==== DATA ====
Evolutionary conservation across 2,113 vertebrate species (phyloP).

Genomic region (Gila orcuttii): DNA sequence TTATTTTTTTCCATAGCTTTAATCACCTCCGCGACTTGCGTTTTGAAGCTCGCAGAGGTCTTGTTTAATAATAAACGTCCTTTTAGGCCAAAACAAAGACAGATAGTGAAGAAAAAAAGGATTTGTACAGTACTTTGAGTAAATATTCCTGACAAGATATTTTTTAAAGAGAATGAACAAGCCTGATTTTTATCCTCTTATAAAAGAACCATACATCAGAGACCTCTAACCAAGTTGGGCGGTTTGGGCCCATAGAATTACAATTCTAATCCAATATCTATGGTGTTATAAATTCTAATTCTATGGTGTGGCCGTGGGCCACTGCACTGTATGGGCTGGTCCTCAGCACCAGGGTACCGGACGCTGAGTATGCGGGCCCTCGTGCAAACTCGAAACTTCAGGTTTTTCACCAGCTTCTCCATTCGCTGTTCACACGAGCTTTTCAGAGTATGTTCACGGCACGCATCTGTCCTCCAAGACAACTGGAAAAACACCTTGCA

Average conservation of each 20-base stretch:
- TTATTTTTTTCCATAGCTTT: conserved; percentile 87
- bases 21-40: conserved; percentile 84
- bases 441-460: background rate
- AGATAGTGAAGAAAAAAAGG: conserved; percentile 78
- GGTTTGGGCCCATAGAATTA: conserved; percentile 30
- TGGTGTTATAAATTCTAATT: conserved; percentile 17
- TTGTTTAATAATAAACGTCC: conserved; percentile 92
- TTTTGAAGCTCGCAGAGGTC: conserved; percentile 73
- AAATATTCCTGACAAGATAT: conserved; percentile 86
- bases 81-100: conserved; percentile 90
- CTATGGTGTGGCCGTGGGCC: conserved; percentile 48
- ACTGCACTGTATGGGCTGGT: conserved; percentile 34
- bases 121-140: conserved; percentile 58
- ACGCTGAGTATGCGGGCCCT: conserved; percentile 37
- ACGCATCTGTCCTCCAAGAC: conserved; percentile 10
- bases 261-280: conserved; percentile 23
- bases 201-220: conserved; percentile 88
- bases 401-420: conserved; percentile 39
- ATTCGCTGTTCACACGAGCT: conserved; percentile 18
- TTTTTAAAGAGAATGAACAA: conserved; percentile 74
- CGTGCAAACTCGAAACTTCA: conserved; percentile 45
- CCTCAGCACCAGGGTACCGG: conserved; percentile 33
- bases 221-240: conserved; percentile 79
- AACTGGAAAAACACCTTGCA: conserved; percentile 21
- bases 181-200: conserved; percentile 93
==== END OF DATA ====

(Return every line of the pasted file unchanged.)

Evolutionary conservation across 2,113 vertebrate species (phyloP).

Genomic region (Gila orcuttii): DNA sequence TTATTTTTTTCCATAGCTTTAATCACCTCCGCGACTTGCGTTTTGAAGCTCGCAGAGGTCTTGTTTAATAATAAACGTCCTTTTAGGCCAAAACAAAGACAGATAGTGAAGAAAAAAAGGATTTGTACAGTACTTTGAGTAAATATTCCTGACAAGATATTTTTTAAAGAGAATGAACAAGCCTGATTTTTATCCTCTTATAAAAGAACCATACATCAGAGACCTCTAACCAAGTTGGGCGGTTTGGGCCCATAGAATTACAATTCTAATCCAATATCTATGGTGTTATAAATTCTAATTCTATGGTGTGGCCGTGGGCCACTGCACTGTATGGGCTGGTCCTCAGCACCAGGGTACCGGACGCTGAGTATGCGGGCCCTCGTGCAAACTCGAAACTTCAGGTTTTTCACCAGCTTCTCCATTCGCTGTTCACACGAGCTTTTCAGAGTATGTTCACGGCACGCATCTGTCCTCCAAGACAACTGGAAAAACACCTTGCA

Average conservation of each 20-base stretch:
- TTATTTTTTTCCATAGCTTT: conserved; percentile 87
- bases 21-40: conserved; percentile 84
- bases 441-460: background rate
- AGATAGTGAAGAAAAAAAGG: conserved; percentile 78
- GGTTTGGGCCCATAGAATTA: conserved; percentile 30
- TGGTGTTATAAATTCTAATT: conserved; percentile 17
- TTGTTTAATAATAAACGTCC: conserved; percentile 92
- TTTTGAAGCTCGCAGAGGTC: conserved; percentile 73
- AAATATTCCTGACAAGATAT: conserved; percentile 86
- bases 81-100: conserved; percentile 90
- CTATGGTGTGGCCGTGGGCC: conserved; percentile 48
- ACTGCACTGTATGGGCTGGT: conserved; percentile 34
- bases 121-140: conserved; percentile 58
- ACGCTGAGTATGCGGGCCCT: conserved; percentile 37
- ACGCATCTGTCCTCCAAGAC: conserved; percentile 10
- bases 261-280: conserved; percentile 23
- bases 201-220: conserved; percentile 88
- bases 401-420: conserved; percentile 39
- ATTCGCTGTTCACACGAGCT: conserved; percentile 18
- TTTTTAAAGAGAATGAACAA: conserved; percentile 74
- CGTGCAAACTCGAAACTTCA: conserved; percentile 45
- CCTCAGCACCAGGGTACCGG: conserved; percentile 33
- bases 221-240: conserved; percentile 79
- AACTGGAAAAACACCTTGCA: conserved; percentile 21
- bases 181-200: conserved; percentile 93